This is our last position for the week devoted to attacking a kingside castled position, and it’s a dandy! You get the whole game because there is so much going on and so much that could have gone on, that it is a remarkable instructional game. In 1927, Gustaf Nyholm took apart Ehrhardt Post. He signaled his attacking intentions right from the get-go. He finishes the game by move 19, so he did a really good job of demolishing that kingside castled position. There were other ways to go, though, and they are instructional as well. It is worth playing this game through using the notes in the solution. It will sharpen your attacking skills.
We’re looking at kingside mating attacks this week. Black’s kingside has already been shot up a bit. Black, though, is threatening Qc5+ followed by Rc1, so White had better get busy!
It cannot be emphasized enough that you need to know how to attack a kingside castled position. As with those medieval castle, the attacker needs to learn how to break through the walls. Here’s your chance:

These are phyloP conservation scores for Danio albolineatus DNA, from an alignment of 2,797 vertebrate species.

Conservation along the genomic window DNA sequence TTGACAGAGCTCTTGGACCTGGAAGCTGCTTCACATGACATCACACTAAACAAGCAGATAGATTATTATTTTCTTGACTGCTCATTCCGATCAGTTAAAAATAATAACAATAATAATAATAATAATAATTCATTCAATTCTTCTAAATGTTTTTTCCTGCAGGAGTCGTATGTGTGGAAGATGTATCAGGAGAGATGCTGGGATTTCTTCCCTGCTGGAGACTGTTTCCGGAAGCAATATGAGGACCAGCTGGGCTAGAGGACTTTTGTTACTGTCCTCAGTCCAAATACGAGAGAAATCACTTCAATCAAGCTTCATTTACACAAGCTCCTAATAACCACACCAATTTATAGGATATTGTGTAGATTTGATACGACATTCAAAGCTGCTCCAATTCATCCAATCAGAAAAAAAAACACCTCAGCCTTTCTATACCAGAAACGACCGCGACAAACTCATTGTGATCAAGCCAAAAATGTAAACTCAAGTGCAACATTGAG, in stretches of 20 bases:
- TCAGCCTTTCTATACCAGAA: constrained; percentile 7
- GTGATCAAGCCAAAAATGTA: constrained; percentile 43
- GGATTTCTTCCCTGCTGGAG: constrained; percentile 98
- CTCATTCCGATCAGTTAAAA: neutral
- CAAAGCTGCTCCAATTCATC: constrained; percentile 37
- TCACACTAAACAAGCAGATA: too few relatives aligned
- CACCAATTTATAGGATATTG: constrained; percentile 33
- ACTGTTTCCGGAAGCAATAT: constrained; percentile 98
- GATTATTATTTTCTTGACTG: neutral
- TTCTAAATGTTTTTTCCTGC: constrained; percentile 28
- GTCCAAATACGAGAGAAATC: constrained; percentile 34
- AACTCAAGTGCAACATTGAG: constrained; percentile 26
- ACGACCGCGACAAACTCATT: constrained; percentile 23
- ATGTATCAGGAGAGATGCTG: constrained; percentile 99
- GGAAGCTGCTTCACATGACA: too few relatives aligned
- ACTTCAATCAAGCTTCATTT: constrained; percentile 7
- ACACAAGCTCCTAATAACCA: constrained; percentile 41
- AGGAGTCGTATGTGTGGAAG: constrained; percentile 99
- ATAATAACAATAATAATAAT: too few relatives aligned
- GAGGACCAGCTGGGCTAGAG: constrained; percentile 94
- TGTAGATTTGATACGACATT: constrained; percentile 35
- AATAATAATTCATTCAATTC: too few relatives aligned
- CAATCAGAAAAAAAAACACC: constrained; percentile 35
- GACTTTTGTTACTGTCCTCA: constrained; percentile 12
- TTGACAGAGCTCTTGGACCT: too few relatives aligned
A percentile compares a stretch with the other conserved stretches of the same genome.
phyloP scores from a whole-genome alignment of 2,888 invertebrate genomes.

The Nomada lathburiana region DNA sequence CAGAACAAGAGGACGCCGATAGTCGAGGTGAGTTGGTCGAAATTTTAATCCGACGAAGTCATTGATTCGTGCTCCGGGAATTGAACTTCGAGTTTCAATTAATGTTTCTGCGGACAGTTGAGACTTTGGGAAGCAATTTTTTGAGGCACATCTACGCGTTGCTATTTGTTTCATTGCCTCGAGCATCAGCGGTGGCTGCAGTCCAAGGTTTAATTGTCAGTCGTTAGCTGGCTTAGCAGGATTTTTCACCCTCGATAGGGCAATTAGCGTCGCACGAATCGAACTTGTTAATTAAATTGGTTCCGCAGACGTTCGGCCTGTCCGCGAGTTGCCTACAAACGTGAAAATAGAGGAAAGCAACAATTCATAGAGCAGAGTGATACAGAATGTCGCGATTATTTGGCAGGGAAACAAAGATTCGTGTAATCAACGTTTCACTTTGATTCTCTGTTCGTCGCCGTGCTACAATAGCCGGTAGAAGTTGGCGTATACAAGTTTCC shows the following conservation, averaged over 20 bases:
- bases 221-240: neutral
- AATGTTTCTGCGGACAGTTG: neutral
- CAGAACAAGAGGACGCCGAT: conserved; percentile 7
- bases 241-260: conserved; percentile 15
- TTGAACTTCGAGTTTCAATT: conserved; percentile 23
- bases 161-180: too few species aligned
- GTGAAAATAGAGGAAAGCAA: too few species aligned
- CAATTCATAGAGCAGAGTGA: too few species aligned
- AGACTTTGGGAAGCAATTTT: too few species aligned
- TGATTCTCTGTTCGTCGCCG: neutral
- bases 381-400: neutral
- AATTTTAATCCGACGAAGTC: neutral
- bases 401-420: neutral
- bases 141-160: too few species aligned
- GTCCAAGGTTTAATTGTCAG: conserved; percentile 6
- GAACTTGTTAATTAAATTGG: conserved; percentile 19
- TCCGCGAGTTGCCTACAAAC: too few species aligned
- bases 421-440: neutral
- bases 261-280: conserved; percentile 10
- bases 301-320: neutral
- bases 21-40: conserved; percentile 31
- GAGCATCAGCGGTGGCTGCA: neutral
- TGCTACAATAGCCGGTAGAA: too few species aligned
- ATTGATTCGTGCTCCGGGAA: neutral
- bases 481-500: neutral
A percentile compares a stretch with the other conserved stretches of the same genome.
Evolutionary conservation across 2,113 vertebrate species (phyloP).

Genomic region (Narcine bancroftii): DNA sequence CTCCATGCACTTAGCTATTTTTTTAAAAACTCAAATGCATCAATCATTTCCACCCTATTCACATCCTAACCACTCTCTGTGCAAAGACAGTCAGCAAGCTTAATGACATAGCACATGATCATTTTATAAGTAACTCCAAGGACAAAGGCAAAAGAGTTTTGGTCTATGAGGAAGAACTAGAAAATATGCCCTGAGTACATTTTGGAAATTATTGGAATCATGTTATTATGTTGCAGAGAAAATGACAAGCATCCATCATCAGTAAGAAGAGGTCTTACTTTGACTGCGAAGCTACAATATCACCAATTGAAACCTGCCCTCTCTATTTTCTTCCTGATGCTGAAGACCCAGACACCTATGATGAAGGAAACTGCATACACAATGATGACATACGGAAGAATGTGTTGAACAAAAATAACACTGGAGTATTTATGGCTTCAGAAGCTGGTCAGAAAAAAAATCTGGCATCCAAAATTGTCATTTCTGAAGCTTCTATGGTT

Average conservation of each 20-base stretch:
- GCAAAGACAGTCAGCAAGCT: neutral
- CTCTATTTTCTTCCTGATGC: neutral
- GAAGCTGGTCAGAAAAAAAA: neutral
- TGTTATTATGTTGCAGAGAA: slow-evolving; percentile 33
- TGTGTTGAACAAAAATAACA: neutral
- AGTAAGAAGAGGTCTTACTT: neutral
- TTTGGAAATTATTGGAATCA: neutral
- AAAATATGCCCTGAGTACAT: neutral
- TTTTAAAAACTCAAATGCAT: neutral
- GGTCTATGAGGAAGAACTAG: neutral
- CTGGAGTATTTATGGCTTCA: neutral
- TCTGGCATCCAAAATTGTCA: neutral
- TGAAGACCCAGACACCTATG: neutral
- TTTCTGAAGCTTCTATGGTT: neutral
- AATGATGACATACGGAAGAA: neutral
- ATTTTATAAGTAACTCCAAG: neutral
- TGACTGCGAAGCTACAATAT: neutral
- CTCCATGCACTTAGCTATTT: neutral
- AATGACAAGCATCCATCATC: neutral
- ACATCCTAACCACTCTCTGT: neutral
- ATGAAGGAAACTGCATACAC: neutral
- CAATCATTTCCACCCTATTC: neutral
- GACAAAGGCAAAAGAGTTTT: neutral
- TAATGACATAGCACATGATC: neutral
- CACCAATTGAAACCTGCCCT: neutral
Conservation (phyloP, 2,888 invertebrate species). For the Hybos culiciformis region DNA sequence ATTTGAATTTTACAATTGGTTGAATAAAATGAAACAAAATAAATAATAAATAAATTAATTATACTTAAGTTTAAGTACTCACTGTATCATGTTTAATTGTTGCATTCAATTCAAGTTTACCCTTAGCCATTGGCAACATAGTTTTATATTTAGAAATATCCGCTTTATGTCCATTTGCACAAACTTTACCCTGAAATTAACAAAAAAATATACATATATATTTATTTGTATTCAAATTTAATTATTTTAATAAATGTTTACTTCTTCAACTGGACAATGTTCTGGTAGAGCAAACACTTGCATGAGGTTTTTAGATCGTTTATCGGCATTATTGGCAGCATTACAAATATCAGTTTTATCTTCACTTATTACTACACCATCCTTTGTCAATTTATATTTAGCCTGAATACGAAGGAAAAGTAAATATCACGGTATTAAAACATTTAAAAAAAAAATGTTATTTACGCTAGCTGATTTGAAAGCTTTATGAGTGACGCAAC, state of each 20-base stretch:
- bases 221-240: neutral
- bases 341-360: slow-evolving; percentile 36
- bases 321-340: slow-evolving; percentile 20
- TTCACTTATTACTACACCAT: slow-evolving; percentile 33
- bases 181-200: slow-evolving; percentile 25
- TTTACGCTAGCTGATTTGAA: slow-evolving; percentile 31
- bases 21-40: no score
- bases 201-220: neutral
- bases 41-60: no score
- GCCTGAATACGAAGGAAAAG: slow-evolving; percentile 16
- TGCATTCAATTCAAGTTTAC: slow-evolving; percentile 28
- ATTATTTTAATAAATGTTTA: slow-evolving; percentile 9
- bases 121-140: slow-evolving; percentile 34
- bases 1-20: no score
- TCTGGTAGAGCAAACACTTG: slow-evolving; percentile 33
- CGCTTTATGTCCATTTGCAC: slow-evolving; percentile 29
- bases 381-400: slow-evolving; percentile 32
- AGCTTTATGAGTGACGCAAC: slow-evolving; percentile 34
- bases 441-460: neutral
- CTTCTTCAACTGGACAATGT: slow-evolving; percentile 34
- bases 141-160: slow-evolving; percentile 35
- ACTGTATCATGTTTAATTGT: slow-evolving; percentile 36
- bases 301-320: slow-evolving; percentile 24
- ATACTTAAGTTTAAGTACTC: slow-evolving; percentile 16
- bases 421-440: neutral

This is our last look this week at IM Igor Khmelnitsky’s Chess Exam books. His exams include endgames, without doubt the bane of most chess players. Here, Black is trying to win. How would you go about it?
We are looking at some samples of positions chosen by IM Igor Khmelnitsky in his series of Chess Exam books. While many authors will choose positions with one tactical theme (e.g., interference, deflection, removal of the guard), he manages to find a position where Black uses all three! That’s enough of a hint.
Last week, we recommended the Lev Alburt series for tactical training. This week, we offer yet another superb series done by IM Igor Khmelnitsky. It’s known as the Chess Exam series. He offers very practical positions that aim at the heart of most amateurs’ weaknesses. A key weakness he covers is that moment when you have to act or see your advantage dissipate. It happens to all of us. Today’s position is a great example. Queens are off the board, White has better placed pieces, yet if White misses this moment, he could very well end up in a draw rather than a win because the pawn position is balanced. What would you do here?